You need to read the book
Who Owns the Sky? The Struggle to Control Airspace from the Wright Brothers On Stuart Banner.
The primary issue was not conflict between states and the Federal government but between private landowners and the Federal government. Under the common law of the time, a person who owns the soil also owns the space indefinitely upward, "ad coelum or to the heavens". There had previously been successful lawsuits for trespass and/or nuisance for, among other things, bullets that passed over land without touching it.
Aviation in the early 20th century was largely unregulated in the United States, partially due to the issue of Federalism but primarily due to the question of if private citizens would be able to claim compensation for the government seizing their airspace. Neither state nor Federal governments wanted anything to do with it. The question was resolved in Europe before the First World War because national governments there were (largely) not federal, did not have the same sanctity of private property rights as the US and could see enormous national security issues in foreigners flying over your military installations, gathering intelligence about them and - as events ultimately showed - dropping bombs on them.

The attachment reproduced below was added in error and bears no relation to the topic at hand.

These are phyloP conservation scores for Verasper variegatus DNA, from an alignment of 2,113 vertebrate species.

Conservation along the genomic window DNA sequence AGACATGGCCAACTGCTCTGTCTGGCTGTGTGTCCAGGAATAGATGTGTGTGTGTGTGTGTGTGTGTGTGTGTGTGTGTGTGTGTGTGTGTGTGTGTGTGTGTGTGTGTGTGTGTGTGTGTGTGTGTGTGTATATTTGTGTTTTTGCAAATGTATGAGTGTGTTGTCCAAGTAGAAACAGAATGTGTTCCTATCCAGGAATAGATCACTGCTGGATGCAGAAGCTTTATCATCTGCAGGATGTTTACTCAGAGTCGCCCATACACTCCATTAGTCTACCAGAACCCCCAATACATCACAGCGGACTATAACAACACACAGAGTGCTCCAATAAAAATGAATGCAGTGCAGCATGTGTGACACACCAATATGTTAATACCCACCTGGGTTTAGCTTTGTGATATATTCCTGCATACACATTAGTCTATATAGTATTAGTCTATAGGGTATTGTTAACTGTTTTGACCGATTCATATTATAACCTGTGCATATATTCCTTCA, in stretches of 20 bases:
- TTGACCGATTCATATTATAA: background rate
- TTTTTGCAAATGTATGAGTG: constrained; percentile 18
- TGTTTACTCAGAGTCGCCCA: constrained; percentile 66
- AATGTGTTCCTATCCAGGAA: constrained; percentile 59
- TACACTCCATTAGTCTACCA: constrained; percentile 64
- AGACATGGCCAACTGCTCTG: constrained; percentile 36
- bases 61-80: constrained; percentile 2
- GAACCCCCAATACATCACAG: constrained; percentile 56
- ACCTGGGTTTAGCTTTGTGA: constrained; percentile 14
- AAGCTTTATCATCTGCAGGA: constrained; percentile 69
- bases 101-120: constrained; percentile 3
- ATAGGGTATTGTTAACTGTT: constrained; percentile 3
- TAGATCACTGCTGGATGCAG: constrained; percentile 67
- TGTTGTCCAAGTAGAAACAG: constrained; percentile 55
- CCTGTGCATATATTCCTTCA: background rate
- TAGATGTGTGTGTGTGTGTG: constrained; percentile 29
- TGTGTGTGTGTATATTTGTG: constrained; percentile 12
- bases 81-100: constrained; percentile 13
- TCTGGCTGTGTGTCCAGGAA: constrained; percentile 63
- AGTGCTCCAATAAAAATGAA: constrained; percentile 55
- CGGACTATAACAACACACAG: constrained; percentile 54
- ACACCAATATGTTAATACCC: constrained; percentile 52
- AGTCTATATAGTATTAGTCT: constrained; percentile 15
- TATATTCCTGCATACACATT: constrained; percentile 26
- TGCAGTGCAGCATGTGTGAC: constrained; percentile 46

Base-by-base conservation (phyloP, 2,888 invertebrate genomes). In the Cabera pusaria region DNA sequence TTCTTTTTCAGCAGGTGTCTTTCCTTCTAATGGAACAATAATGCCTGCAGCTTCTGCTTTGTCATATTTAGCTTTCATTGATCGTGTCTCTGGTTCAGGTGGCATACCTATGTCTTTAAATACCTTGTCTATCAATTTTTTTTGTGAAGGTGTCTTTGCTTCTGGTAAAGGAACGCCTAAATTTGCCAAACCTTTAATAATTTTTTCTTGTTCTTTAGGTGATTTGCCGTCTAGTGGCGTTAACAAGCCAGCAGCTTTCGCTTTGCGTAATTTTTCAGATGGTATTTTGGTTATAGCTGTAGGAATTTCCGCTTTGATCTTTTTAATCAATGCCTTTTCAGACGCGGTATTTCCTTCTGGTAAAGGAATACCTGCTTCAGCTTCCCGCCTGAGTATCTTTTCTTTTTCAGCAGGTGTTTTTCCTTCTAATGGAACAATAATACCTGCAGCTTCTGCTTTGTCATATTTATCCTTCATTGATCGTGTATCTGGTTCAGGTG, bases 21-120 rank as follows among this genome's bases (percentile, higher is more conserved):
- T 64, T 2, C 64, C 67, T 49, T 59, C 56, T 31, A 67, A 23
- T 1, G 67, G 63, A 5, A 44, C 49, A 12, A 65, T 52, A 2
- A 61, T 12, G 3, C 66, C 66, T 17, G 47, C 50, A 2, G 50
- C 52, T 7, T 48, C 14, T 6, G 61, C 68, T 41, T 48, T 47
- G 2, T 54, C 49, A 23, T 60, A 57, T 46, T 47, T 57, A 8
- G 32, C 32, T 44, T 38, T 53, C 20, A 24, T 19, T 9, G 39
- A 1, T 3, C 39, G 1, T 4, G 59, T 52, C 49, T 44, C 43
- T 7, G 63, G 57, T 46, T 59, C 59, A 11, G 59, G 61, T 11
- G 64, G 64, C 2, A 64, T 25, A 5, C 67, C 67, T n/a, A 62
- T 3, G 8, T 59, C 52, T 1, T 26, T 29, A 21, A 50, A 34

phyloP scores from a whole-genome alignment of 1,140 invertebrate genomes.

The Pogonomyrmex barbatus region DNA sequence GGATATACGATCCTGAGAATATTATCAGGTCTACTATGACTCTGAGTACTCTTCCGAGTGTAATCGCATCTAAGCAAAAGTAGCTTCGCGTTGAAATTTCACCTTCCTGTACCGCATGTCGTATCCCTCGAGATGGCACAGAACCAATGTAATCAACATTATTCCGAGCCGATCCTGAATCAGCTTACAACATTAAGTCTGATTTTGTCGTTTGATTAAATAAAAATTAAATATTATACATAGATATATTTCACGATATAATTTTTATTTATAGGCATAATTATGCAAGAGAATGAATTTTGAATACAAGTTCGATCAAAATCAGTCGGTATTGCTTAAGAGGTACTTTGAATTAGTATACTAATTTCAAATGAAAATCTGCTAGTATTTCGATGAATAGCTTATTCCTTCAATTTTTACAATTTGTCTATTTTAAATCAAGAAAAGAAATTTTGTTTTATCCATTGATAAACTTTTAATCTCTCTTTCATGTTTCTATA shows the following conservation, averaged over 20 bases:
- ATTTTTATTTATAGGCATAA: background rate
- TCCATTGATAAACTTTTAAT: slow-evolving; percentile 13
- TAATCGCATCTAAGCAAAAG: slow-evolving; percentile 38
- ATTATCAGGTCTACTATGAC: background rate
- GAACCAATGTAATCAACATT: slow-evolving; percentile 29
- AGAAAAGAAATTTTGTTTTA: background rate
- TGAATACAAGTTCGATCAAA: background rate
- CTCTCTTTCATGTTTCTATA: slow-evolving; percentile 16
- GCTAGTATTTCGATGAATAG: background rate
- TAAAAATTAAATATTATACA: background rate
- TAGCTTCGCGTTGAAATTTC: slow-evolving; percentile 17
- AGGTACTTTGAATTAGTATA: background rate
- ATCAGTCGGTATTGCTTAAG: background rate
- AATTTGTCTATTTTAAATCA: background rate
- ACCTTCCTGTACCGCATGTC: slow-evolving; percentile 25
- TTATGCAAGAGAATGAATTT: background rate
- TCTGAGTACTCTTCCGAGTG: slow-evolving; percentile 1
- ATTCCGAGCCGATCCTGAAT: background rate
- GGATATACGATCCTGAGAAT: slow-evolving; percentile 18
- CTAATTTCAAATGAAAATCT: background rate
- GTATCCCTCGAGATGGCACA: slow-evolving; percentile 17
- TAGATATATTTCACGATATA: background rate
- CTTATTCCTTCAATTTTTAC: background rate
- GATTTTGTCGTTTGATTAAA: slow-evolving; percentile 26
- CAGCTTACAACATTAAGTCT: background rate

When the US finally decided that aviation needed regulation it passed the Air Commerce Act of 1926. There was never any issue about its constitutionality as the Federal government can rely on the Necessary and Proper Clause of Article 1, Section 8 which the Supreme Court has interpreted permissively since McCulloch v Maryland 17 U.S. (4 Wheat.) 316 (1819):
Let the end be legitimate, let it be within the scope of the Constitution, and all means which are appropriate, which are plainly adapted to that end, which are not prohibited, but consistent with the letter and spirit of the Constitution, are constitutional.
Basically, the Constitution is permissive in the powers it gives Congress - they have the power unless it says they don't.
The validity of the law with respect of the private property issue was settled in United States v. Causby, 328 U.S. 256 (1946) which overturned the common law that landholders owned airspace "to the heavens" but rejected that the government could seize it all down to ground level without compensation - in that particular case the government had to pay compensation for flights between 83 feet (the lowest that was made) and 365 feet (where the owner's property was deemed not affected by the flights).
The current state of the law is that you own as much airspace as is necessary for your current usage - this is higher in an office building in Manhatten than it is over a cornfield in Idaho.